We are Vergil’s busy bees

We are Vergil's busy bees

Venus Appearing to Aeneas as a Huntress, Pietro Da Cortona, 1631, Musée du Louvre, Paris, France

We are Vergil’s busy bees.

In my county I’m on the grand jury this year. Today I sit in deliberations. We are a group of 18 random citizens fulfilling a function of our society’s compact. We are all doing the best job we can within the allowances of our personal power. Even, I suppose, the alleged criminals for whose adjudication we are met.

The details we hear are seedy, but lofty our purpose. In the middle of it all, reaching back to the days I studied to be a Latin teacher, I recall a bird’s-eye view of society in which we are Vergil’s busy bees.

The moment when, for the first time, Aeneas spies Carthage.

It is a Death’s-eye view, a lofty perspective from which there is neither good nor bad, but only awe-filled. Not awful or awesome, but full of awe. As an endeavor, we humans are an awe-fully busy bundle of energy. We are bees. If you read carefully, you’ll see Vergil also notes the violence of the bees.

In the first book of the Aeneid at line 418, Aeneas has crash-landed at Carthage. His mother Venus appears to him in disguise to show him the path forward — the path to his destiny — which leads him to pain and sorrow and Queen Dido at Carthage. Venus covers Aeneas with a cloud of mist, and he crests a tall hill to look down upon the city:

Meanwhile the wanderers swiftly journey on
along the clear-marked road, and soon they climb
the brow of a high hill, which close in view
o’er-towers the city’s crown. The vast exploit,
where lately rose but Afric cabins rude,
Aeneas wondered at: the smooth, wide ways;
the bastioned gates; the uproar of the throng.
The Tyrians toil unwearied; some up-raise
a wall or citadel, from far below
lifting the ponderous stone; or with due care
choose where to build, and close the space around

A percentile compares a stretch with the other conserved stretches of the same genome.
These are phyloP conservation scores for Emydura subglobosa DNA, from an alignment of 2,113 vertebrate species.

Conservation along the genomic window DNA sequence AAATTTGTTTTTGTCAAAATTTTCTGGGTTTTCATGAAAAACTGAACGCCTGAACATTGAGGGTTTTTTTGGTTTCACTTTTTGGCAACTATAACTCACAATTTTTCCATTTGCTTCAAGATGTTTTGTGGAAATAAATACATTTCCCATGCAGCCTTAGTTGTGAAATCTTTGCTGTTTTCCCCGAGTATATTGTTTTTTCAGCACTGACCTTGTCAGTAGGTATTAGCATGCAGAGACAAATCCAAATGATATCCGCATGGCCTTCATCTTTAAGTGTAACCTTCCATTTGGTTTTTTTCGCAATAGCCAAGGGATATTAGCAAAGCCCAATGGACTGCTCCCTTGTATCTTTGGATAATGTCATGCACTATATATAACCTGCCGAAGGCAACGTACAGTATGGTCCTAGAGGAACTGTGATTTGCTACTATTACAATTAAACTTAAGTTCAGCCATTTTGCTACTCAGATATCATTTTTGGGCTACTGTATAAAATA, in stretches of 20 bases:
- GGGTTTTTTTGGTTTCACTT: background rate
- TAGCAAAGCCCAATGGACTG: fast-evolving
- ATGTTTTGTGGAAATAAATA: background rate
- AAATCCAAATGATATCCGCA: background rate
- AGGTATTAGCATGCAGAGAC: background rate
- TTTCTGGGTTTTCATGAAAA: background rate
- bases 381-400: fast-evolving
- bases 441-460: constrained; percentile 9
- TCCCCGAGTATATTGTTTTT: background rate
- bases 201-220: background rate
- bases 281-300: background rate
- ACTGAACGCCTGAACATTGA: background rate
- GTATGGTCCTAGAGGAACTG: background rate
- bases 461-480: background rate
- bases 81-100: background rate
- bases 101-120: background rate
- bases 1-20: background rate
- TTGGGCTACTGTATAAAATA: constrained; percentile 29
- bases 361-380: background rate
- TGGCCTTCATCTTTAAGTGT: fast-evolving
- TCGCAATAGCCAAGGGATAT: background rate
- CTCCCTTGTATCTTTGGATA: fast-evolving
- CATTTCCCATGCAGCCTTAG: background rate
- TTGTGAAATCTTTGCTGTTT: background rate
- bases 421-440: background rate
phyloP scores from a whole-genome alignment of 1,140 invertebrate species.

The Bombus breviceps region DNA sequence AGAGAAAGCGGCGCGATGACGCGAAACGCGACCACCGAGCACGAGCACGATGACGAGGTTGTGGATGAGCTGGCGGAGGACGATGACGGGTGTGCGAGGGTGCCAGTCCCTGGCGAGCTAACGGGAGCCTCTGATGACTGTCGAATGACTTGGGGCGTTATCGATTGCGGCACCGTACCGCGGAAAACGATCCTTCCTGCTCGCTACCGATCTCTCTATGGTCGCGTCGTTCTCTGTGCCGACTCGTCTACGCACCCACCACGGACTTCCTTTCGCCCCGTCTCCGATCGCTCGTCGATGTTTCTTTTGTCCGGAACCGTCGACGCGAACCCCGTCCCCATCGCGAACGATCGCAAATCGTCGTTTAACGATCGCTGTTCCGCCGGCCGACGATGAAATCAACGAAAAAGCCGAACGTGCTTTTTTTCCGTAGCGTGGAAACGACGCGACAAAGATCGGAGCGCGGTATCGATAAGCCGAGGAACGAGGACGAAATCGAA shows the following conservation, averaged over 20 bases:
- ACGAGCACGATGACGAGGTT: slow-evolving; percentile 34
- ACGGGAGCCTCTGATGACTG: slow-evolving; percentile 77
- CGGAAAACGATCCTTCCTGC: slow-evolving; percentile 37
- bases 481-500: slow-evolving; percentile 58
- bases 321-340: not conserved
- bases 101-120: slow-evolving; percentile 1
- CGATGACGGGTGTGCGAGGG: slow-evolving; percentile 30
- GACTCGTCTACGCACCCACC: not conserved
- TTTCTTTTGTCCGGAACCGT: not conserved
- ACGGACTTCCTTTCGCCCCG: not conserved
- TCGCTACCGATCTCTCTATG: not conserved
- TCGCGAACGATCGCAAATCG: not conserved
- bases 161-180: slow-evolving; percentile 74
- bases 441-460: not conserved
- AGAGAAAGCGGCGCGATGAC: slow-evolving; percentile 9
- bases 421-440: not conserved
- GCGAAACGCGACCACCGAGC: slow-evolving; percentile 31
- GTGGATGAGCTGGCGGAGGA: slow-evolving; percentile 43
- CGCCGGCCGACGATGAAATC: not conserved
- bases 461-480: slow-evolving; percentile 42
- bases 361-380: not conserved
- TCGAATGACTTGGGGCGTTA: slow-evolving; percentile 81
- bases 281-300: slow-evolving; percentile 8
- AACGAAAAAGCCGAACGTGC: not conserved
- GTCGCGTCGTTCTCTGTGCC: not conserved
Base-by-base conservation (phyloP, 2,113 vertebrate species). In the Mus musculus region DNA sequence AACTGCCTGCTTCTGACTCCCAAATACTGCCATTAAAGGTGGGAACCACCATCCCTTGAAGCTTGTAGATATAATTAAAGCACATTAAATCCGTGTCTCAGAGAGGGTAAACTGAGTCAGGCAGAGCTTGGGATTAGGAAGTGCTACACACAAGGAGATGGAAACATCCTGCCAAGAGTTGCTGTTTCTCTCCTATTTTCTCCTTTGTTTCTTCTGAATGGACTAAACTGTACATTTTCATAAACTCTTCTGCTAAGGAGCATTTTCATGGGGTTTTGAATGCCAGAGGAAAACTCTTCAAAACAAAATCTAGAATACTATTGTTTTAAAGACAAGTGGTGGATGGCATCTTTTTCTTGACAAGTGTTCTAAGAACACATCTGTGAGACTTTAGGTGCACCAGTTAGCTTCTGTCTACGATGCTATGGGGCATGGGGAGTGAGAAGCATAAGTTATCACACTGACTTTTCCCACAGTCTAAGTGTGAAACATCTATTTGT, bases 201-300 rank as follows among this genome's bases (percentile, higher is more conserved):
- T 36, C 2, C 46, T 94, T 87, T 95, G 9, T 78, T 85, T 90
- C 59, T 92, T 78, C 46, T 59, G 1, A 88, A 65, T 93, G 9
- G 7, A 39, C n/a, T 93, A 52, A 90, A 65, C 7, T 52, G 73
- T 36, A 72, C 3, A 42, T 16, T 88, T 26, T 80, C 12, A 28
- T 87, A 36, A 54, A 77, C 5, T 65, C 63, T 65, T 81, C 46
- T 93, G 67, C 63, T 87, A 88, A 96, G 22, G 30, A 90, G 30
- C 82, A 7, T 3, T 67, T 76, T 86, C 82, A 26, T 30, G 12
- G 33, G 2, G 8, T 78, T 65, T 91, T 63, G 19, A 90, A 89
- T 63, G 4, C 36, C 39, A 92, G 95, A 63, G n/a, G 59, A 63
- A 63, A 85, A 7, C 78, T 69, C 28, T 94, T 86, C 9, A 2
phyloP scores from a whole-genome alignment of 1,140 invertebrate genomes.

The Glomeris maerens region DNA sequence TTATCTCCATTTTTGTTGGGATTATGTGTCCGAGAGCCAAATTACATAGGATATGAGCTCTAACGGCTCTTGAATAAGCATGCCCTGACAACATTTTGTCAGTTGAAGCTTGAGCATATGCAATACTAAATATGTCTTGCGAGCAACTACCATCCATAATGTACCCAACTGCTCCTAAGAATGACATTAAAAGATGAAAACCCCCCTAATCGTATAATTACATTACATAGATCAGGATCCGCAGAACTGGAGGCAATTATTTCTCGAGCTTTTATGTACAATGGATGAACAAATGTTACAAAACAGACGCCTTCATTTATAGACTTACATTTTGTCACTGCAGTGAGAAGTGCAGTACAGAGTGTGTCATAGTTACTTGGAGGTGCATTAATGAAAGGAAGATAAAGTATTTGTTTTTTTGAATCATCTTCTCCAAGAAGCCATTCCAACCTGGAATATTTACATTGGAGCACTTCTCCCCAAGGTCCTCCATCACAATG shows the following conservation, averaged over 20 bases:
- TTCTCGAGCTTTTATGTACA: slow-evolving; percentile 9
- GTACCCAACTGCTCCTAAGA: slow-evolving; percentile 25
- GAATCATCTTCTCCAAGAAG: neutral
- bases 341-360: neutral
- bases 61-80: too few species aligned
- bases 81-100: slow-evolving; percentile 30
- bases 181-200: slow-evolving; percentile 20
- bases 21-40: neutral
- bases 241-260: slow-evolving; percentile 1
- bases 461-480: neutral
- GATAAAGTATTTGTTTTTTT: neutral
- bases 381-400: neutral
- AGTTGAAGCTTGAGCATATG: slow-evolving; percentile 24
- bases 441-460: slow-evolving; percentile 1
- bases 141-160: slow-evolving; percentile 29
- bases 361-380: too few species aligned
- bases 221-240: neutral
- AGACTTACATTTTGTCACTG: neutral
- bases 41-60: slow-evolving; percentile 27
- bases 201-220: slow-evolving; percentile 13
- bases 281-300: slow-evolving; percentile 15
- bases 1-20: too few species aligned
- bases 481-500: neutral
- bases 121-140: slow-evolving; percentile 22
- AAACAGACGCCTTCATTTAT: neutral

with sacred furrow; in their gathering-place
the people for just governors, just laws,
and for their reverend senate shout acclaim.
Some clear the harbor mouth; some deeply lay
the base of a great theatre, and carve out
proud columns from the mountain, to adorn
their rising stage with lofty ornament.
So busy bees above a field of flowers
in early summer amid sunbeams toil,
leading abroad their nation’s youthful brood;
or with the flowing honey storing close
the pliant cells, until they quite run o’er
with nectared sweet; while from the entering swarm
they take their little loads; or lined for war,
rout the dull drones, and chase them from the hive;
brisk is the task, and all the honeyed air
breathes odors of wild thyme. “How blest of Heaven.
These men that see their promised ramparts rise!”
Aeneas sighed; and swift his glances moved
from tower to tower; then on his way he fared,
veiled in the wonder-cloud, whence all unseen
of human eyes,—O strange the tale and true!—
he threaded the thronged streets, unmarked, unknown.

— translated by Theodore C. Williams. Boston. Houghton Mifflin Co. 1910.

We are Vergil’s busy bees. From the crest of a tall hill, Death smiles at us in wonderment, then walks among us in the thronged streets, unmarked and unknown.